We are often told that the gold standard will shackle us to the United States. I will deal with that in a moment. I will tell you what it will shackle us to. It will shackle us to reality. For good or for ill, it will shackle us to reality. That is the only basis upon which we shall be standing, and I believe it to be the only basis which offers any permanent security for our affairs. That is my first broad reason. The foundation of Great Britain’s economic policy must be, as far as possible, based upon reality.
Now the second reason is one which I think the Labour party, the official Opposition, might consider. We are not a self-supporting country. We have this immense working-class population. We have a population twice as dense as that of France. These people are dependent mainly on overseas food and our industries are dependent on overseas raw material. What is one of their principal interests? It is surely stability of prices. When prices fluctuate violently, as in the year 1919, and when, as in 1920, there is a slump, the real wages of the work-people are continuously affected and almost every step in the wage movement either up or down is attended by industrial fighting. This fighting wastes an enormous quantity of wealth, and injures the whole community.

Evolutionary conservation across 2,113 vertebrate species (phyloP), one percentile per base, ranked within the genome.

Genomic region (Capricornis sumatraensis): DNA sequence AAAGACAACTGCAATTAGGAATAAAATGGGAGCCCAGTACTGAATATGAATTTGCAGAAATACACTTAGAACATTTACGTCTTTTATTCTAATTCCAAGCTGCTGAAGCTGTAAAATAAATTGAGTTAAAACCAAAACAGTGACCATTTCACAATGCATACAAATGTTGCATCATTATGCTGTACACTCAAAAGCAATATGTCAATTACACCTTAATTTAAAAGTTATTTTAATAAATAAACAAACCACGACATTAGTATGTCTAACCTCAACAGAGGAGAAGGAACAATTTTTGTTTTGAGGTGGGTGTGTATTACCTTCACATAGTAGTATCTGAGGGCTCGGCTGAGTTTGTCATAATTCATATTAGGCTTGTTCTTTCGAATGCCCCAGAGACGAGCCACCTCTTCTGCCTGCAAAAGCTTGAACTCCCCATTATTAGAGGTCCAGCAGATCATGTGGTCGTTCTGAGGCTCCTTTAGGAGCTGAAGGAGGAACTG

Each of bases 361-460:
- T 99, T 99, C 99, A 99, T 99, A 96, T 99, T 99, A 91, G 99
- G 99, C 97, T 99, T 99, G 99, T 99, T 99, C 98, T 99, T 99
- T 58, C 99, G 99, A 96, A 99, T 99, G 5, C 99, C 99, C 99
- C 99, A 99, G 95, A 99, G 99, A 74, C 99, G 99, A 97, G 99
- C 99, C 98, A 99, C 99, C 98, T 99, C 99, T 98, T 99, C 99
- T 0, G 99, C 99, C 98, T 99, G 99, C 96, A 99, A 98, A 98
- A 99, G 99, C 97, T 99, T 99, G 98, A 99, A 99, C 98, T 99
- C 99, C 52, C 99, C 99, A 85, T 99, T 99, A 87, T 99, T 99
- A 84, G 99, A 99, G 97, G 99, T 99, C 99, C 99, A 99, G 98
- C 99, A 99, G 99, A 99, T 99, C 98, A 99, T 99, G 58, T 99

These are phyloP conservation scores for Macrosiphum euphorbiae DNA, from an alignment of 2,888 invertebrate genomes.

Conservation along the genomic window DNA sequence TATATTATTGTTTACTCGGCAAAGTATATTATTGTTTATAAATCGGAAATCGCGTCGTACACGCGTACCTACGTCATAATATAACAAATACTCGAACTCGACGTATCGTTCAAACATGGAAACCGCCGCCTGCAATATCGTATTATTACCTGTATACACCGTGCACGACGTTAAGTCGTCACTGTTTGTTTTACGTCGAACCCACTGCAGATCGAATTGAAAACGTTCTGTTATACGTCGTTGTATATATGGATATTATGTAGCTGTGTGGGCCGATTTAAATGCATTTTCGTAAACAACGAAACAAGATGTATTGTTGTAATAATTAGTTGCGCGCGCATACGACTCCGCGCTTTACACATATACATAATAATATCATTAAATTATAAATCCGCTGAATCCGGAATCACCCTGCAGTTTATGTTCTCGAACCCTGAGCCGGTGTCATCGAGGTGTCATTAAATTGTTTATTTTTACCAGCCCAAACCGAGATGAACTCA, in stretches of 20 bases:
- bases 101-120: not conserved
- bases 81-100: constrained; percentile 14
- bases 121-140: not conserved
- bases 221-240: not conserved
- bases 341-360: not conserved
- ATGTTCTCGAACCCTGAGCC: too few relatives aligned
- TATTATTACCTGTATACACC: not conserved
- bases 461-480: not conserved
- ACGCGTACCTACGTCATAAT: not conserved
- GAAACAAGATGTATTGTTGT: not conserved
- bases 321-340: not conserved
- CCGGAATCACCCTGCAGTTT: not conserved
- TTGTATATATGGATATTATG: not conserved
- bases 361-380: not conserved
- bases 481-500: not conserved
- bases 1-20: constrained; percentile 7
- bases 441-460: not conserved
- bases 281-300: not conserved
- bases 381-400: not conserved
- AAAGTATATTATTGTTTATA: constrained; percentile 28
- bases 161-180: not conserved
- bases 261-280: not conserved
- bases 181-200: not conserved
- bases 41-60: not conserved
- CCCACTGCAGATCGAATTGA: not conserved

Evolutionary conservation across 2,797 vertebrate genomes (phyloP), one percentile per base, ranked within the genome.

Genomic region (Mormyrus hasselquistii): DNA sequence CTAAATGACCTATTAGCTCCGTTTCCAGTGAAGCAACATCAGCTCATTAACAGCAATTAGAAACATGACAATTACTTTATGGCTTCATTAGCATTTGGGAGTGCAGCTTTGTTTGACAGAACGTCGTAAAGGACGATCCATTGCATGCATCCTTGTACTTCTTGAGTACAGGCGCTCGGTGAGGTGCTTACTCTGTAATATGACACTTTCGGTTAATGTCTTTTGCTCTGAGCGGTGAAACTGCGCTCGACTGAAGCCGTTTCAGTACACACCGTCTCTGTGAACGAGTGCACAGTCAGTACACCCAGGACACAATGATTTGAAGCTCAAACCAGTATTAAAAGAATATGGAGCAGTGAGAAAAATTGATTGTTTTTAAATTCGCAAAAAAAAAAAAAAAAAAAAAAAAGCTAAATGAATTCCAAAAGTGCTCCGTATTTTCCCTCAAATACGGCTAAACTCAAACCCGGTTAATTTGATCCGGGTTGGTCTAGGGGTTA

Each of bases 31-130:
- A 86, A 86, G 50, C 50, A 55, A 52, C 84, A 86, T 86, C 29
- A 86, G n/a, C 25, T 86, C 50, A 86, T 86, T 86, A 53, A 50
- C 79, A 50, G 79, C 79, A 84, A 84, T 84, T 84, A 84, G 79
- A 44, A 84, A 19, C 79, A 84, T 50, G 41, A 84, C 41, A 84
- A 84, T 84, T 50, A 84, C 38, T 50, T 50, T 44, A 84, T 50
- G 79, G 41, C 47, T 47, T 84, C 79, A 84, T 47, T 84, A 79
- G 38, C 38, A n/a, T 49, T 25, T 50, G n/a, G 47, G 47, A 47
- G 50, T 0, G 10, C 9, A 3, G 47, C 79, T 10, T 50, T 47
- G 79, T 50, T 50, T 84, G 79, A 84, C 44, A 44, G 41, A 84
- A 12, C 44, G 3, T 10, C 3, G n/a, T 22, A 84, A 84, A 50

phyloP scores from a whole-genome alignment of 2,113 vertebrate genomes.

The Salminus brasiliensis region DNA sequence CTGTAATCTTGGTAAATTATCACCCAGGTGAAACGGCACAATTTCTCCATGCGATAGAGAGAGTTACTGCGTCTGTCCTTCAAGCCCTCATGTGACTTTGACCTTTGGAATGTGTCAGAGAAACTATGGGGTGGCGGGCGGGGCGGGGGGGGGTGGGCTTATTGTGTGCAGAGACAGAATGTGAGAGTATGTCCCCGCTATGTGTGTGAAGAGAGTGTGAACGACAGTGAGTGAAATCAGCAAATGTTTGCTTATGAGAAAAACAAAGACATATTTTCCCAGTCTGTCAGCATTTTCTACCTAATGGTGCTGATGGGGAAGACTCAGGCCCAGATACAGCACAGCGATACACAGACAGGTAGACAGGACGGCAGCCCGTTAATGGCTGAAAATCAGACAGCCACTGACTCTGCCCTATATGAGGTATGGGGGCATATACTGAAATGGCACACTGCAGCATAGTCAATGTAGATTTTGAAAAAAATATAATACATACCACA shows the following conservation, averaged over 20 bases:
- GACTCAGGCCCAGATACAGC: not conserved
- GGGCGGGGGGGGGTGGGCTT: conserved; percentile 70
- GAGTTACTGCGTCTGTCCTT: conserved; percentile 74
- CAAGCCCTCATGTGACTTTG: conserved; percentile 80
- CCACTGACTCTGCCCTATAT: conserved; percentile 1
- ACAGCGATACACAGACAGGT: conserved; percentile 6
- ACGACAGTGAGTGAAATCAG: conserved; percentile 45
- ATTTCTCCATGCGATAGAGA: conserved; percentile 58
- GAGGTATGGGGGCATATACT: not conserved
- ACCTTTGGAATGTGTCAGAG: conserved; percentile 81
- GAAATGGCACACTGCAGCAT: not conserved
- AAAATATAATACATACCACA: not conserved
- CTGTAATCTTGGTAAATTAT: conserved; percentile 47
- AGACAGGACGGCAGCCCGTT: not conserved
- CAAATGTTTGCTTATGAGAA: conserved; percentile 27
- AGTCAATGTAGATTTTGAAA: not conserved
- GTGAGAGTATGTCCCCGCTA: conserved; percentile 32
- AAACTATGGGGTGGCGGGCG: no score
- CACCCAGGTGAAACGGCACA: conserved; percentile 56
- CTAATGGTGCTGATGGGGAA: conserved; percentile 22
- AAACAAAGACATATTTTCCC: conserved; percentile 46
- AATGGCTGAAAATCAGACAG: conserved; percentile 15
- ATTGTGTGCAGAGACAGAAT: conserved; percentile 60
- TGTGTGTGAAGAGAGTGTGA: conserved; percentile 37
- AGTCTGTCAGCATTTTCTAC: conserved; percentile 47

On the whole, when there is inflation and undue expansion, I believe it to be true that wages follow with somewhat slower footsteps the swiftly rising scale of prices. Great disadvantage is caused in such circumstances by the decline in the value of money. Great strikes occur in the process of adjustment. Then when prices fall, another set of quarrels begins, and serious wage reductions are demanded which it is regarded as a point of honour to resist. There, again, you get friction, disturbance and sometimes the long arrest of production in important industries. Some fluctuations are perhaps inevitable, but we must reduce them to the minimum. We should endeavour to keep as steady a level of prices as possible, and we are far more likely to get that steady level if we are not drawn into over-trading and inflation, and we regulate our arrangements by one common standard of value. Therefore, I say that what is wanted in the general interest of the wage-earning classes of this country is a steady, trustworthy, honest, and, if possible, uniform standard of value.